Star Wars has been "rebooted twice" - the original cast of the late 70s-early 80s was replaced for a new trilogy in the late 1990s, and the Disney corporation extended the franchise story further forward in 2015, setting up the events between Return of the Jedi and now with a now-familiar opening crawl.

But with any kind of change comes criticism, and there have been a lot of angry words written by some self described "men's rights activists" complaining about the "feminism" in the new series. In fact, the execrable presence of noted rape apologist Roosh V bragged that their movement had cost the franchise in the millions of dollars by organizing a boycott based on their dislike of its "feminism".

At first, as I said before, I was concerned that the animus would be against the so-called effortless powers of Rei - after all the boys need training, but the Force is kind of a "woman's intuition" that she can turn on at will and of course, she's far better at it than any man, because girls rule, boys drool. And to no degree was that even true, which led me to believe that this "manosphere" is even more delusional than previously thought.

As a professing man of faith, I like the Star Wars franchise for extending the "swords and sorcery" genre into the 21st century. Sure, there's technology, androids with personality ("Oh hello! I'm the shiny effeminate butler!"), laser blasters, and spacecraft - but there's also hooded mystics who can move tons of metal with their force of will. And along with the "supernatural" aspect of the franchise, religious questions are asked. To someone looking at it from a faith perspective, the story of Darth Vader is about loss and redemption, redemption in this case with a capital R.

And you wouldn't have known that women were central to Bible stories and the faith journey of those who follow Abrahamic religions based on some of its followers. Some parts of Judaism wouldn't teach the religion to women, Islam is notorious for some seemingly misogynistic attitudes and customs towards women, and Christianity has seen people leave churches and denominations because of female clerics - because in their mind, imago Christi cannot be achieved by someone with breasts. So hearing, in essence - "Luke Skywalker can't be a chick" is heart-droppingly familiar. But they forget that the witnesses to the resurrection were women, the heroes of the parables Jesus told were women, his best friends were women, and so forth.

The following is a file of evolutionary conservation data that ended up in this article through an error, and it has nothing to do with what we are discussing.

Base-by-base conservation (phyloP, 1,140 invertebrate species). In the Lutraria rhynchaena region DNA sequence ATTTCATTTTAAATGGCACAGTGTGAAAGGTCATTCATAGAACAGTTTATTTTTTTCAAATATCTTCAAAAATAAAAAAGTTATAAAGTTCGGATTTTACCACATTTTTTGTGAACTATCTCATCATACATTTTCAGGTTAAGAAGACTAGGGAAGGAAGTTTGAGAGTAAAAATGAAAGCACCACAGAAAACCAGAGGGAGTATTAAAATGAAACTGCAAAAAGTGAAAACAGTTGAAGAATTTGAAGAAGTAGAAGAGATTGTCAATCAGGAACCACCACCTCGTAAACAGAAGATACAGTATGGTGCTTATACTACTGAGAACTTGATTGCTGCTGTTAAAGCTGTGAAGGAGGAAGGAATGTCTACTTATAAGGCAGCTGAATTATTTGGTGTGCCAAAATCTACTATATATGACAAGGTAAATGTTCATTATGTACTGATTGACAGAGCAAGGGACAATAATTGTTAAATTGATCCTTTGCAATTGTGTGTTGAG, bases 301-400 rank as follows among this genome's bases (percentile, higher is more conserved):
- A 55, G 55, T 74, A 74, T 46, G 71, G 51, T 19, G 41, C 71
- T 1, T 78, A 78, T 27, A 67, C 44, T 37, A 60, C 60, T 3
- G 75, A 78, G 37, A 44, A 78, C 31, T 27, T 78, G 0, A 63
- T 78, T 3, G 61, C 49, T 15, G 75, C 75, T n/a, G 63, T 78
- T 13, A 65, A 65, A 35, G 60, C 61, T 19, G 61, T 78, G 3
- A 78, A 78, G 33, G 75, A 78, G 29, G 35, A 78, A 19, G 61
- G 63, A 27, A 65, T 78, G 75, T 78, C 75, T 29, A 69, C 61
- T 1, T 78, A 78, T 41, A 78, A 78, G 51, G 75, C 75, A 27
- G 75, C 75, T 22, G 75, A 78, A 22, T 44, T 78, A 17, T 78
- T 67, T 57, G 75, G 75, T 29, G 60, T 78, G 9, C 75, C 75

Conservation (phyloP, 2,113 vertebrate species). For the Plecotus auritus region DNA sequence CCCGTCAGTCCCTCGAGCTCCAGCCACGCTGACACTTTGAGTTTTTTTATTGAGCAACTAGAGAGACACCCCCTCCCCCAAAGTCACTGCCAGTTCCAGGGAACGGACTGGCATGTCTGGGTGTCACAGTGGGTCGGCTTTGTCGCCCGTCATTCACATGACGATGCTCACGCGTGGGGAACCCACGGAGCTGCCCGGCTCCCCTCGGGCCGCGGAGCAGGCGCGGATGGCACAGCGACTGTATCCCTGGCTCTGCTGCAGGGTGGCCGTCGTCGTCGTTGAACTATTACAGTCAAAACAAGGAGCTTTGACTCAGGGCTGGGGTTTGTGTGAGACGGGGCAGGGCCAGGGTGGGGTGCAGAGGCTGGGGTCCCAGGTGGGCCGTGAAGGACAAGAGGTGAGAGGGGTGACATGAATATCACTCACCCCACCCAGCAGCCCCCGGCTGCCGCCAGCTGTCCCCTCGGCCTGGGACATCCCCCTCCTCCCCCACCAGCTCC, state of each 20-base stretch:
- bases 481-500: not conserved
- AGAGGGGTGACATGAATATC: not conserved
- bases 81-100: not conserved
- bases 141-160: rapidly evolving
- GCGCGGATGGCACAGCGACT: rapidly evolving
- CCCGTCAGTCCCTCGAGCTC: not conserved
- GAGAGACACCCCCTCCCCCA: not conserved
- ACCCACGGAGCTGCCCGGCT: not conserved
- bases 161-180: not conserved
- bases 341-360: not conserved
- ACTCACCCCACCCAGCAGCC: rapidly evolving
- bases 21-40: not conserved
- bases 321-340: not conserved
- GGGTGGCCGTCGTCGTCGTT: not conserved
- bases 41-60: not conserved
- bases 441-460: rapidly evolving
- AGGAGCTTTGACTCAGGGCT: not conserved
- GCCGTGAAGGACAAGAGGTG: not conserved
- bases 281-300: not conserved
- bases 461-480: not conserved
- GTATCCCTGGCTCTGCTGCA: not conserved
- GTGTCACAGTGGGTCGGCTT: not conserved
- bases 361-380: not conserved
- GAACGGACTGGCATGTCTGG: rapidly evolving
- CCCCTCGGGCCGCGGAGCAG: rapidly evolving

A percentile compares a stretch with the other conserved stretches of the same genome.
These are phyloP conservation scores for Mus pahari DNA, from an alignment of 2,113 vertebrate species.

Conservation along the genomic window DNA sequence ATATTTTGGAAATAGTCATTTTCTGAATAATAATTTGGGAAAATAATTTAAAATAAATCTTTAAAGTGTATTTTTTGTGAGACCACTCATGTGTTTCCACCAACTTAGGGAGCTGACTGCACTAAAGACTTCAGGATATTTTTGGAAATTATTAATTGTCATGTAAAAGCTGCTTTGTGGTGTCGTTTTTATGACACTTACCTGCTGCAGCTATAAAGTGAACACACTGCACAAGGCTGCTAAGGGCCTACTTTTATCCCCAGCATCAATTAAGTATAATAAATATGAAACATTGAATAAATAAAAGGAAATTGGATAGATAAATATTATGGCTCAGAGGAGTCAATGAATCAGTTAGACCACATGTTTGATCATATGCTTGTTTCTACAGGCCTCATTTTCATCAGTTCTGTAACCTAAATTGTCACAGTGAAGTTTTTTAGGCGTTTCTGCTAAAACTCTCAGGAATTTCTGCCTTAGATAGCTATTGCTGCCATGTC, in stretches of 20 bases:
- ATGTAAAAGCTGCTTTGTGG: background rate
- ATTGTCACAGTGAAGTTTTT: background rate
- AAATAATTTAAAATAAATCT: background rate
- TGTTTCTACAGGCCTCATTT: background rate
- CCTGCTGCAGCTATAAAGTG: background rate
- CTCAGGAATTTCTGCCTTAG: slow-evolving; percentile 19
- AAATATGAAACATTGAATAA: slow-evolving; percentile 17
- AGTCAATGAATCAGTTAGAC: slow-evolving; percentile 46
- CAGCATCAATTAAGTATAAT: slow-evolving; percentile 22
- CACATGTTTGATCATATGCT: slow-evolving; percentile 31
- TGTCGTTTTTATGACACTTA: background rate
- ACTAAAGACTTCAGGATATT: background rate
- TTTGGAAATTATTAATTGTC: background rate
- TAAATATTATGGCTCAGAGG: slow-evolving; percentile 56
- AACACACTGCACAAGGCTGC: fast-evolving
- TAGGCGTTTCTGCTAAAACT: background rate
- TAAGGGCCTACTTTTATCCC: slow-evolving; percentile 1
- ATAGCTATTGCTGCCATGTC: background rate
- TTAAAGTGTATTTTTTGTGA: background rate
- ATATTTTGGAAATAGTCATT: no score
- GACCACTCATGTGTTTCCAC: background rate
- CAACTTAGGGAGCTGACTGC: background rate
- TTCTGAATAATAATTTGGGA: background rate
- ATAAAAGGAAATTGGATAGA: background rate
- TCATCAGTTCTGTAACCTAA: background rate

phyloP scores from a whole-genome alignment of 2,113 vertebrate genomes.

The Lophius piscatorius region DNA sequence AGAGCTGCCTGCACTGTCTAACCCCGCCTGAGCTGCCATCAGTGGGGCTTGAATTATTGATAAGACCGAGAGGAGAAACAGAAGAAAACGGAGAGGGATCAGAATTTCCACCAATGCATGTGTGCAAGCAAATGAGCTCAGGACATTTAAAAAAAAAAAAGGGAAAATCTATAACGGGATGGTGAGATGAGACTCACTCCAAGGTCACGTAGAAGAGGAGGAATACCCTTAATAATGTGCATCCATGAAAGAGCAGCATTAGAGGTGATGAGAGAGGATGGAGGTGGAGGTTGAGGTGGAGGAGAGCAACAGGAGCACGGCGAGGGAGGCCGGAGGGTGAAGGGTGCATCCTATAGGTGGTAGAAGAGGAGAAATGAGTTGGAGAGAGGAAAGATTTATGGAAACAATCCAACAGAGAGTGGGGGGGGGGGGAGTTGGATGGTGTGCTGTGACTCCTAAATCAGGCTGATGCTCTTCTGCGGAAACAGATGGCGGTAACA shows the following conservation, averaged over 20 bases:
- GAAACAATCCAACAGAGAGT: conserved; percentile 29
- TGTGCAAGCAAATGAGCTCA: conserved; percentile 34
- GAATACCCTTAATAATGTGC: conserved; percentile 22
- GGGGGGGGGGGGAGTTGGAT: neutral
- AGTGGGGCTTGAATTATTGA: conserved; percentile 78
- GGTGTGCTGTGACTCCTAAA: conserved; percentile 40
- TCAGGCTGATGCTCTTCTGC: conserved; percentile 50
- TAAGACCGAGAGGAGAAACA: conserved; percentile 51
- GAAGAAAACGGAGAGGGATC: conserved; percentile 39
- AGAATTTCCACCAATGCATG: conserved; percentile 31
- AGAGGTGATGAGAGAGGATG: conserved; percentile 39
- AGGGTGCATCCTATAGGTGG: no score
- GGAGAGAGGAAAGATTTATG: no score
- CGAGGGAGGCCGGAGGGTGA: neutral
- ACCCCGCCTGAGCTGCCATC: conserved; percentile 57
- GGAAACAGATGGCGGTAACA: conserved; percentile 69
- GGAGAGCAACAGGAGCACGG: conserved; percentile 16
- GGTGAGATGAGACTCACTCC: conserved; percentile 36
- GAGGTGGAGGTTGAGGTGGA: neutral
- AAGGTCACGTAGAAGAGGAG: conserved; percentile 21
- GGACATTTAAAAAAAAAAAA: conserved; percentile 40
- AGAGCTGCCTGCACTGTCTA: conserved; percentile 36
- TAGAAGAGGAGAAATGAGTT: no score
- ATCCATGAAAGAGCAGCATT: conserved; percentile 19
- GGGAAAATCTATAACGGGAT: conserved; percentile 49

I love the character of Rei. She's strong, independent, a survivor - and a sensitive, caring, empathic person as well. She's been shaped by events but has been drawn as a fully three-dimensional character. The mangry whiny manchildren of the he man women's hater club are dead wrong in their maligning of the script or the character involved. And if they think a character like her is something new, they conveiently ignore that Leia Organa was not the damsel-in-distress trope that the first movie started to hint at - she was a feisty woman of action, a rebel spy and the only one to think enough to drop the cast into a trash compactor, saving their collective lives. When she made a call for help, it wasn't to a bunch of rock-jawed muscled he-men to come get her, it was to get the plans she was carrying to a hooded monk who'd be able to use stealth and mind control to slip past a cordon of storm troopers to get the plans to fellow resistence fighters.

But there's something off in the new movie, and there's something to be pretty concerned about - but as usual the MRAs have taken their frustration and ignorance and levelled it at the wrong people.

The problem is Kylo Ren.

In the first series of movies (A New Hope, etc.) Darth Vader was the epitome of the Black Knight. Tall, physically imposing - but more than that, a genuine threat - he will simply force choke someone who failed him and move on, dispassionately. In fact, when he silences a mocking opponent by closing off his throat, and the Grand Moff Tarkin says "knock it off" - and Vader simply shrugs and complies. He's the kind of guy you don't want to mess with in a bar - he's very very dangerous, and slow to anger, but when he gets up and moves the bar stool out of the way, there's a problem.